On April 22, 1987, the United States Supreme Court ruled in McCleskey v. Kemp that the same types of statistical data that were routinely accepted as proof of racial discrimination in housing, employment, education, and the denial of other civil rights were not sufficient as proof that a death sentence had been unconstitutionally imposed.

Although Warren McCleskey had presented a sophisticated statistical analysis of data from more than 2,500 murder cases in Georgia that showed that individuals who killed a white victim were far more likely to be sentenced to death than other defendants and that the odds he would be sentenced to death were 4.3 greater because he was Black and the man he was convicted of killing was white, the court dismissed the study as constitutionally immaterial. Instead, to prove that his rights under the Eighth Amendment had been violated or he had been denied equal protection under the law, the Court required him to present direct proof of “particularized discrimination” against him by a state actor in his case.

At the time, philosopher and renowned death-penalty legal historian Hugo Adam Bedau wrote that the McCleskey decision “will be the death penalty’s Dred Scott.” Justice Lewis Powell, who authored the opinion for a 5-4 Court majority, later singled out the case as the one in which he most wished he had voted differently.

In a commentary observing the 35th anniversary of McCleskey, former Death Penalty Information Center Executive Director Richard Dieter called the decision “one of the Supreme Court’s most egregious missed opportunities.” The ruling not only led to McCleskey’s execution, Dieter wrote, “but essentially shut the door to all future claims based on a pattern of racial bias in sentencing.”

One predictable consequence of McCleskey has been systemic racial bias in carrying out the death penalty. 78% of the 1,473 executions since McCleskey, Dieter notes, have involved murders of white victims, even though the number of Black murder victims in the United States is greater than that of white victims.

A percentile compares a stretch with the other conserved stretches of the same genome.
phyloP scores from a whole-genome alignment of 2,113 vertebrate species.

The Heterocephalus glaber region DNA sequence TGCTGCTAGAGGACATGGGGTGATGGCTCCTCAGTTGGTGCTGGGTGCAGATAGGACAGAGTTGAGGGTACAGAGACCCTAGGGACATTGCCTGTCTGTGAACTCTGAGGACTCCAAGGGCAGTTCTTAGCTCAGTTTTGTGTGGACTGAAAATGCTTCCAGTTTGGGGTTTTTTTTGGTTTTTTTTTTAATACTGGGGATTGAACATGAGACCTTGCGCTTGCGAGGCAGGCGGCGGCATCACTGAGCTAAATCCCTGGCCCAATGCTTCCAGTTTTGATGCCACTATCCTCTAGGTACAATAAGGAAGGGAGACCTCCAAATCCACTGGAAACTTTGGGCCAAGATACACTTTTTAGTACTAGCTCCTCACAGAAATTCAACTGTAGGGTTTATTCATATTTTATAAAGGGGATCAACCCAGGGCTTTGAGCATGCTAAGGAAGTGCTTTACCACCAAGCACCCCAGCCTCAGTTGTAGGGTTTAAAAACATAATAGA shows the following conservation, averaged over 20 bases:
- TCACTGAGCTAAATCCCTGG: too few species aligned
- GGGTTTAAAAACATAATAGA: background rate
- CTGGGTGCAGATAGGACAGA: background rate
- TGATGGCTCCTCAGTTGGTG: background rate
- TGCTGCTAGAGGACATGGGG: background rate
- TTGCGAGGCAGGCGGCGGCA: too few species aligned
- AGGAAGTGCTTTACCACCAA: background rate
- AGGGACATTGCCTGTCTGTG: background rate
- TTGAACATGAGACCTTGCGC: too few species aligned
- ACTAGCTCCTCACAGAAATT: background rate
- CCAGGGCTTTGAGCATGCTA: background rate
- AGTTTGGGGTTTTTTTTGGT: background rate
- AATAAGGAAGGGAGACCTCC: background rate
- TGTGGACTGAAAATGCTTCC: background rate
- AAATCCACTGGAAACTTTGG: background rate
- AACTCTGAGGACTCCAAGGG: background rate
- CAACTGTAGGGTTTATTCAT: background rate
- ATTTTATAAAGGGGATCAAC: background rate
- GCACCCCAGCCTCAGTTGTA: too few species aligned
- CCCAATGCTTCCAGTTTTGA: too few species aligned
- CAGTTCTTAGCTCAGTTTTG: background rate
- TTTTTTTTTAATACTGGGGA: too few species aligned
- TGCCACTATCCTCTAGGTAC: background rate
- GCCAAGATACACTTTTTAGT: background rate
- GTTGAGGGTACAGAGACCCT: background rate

McCleskey’s case rested on a landmark study by Professor David Baldus. But in a follow-up study published in 2019 in the Harvard Civil Rights-Civil Liberties Law Review, Professors Scott Phillips and Justin Marceau found that the Baldus study had “actually understated the race problems inherent to the operation of modern death penalty jurisprudence.” Following the cases in the Baldus study through the conclusion of the legal process, they found that defendants convicted of killing white victims in Georgia were 17 times more likely to be executed than those convicted of murdering black victims. Georgia ultimately executed 22 of the 972 defendants in the Baldus cases who had been convicted of killing any white victim (2.26%), while only two of the defendants whose victims were Black were executed (0.13%).

The new data, Phillips and Marceau argue, “show that [the] trust in appellate review as a check on discrimination is badly misplaced. Appellate judges appear unable or unwilling to reign in the racial disparities identified at the sentencing phase.”

In a law review article published in the Spring 2020 issue of the Columbia Human Rights Law Review, Professor Alexis Hoag argued that the same racial bias present in McCleskey is prevalent today. “Capital punishment is supposed to be reserved for those who commit the ‘worst of the worst’ crimes,” she wrote. “Instead, as a result of bias, prejudice and racism, it is disproportionately reserved for those charged with killing white victims.” Marshalling three decades of data documenting the continuing discriminatory application of the death penalty since McCleskey, Professor Hoag advocated mounting a new challenge to the constitutionality of the death penalty “centered on the undervaluation of Black lives.”

In the lead McCleskey dissent, Justice William Brennan described how McCleskey’s lawyers “would have to tell [him] that few of the details of the crime or [his] past criminal conduct were more important than the fact that his victim was white.” He famously called the majority’s concerns that granting relief to McCleskey would open the door to other constitutional challenges a “fear of too much justice.”

“The Court expressed concern that if McCleskey’s sentence was overturned, it could mean that the remaining death sentences in Georgia would also be suspect, and similar studies might even present a challenge to other aspects of the justice system,” Dieter wrote. “Although addressing racial bias on a societal level is indeed challenging,” Dieter concluded, “solving the problem of a biased system of capital punishment has a ready solution: stopping the death penalty altogether.”


Richard Dieter, A Fear of Too Much Justice, Medium, April 17, 2022; Hugo Adam Bedau, Someday McCleskey Will Be Death Penalty’s Dred Scott, Los Angeles Times, May 11987.